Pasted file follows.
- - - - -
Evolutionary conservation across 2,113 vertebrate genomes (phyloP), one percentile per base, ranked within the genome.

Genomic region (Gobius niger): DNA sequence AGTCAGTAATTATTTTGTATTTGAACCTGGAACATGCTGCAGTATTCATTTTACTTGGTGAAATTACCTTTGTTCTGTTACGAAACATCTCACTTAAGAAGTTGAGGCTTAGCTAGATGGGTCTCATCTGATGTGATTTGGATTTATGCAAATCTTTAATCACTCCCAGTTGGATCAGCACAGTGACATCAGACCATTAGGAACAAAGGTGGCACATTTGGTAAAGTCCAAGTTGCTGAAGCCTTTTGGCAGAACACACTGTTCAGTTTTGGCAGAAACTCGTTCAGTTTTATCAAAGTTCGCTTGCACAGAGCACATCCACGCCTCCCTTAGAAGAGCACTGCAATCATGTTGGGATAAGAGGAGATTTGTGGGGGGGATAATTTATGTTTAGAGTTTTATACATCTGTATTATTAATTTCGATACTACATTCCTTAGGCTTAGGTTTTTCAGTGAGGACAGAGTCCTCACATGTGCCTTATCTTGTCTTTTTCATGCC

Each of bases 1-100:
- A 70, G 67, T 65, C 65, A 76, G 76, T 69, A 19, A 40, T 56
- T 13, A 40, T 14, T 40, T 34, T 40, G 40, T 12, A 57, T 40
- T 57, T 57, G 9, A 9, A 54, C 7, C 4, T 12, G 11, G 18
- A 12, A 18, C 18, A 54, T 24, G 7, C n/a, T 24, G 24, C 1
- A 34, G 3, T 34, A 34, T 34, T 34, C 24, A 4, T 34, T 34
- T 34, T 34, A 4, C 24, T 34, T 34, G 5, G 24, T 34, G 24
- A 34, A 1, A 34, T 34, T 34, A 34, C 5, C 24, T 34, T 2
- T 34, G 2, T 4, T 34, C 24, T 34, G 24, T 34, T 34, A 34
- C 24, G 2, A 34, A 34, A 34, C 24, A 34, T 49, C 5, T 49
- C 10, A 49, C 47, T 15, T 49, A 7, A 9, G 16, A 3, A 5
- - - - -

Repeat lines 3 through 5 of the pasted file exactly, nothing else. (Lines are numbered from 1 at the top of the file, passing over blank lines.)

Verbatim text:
Each of bases 1-100:
- A 70, G 67, T 65, C 65, A 76, G 76, T 69, A 19, A 40, T 56
- T 13, A 40, T 14, T 40, T 34, T 40, G 40, T 12, A 57, T 40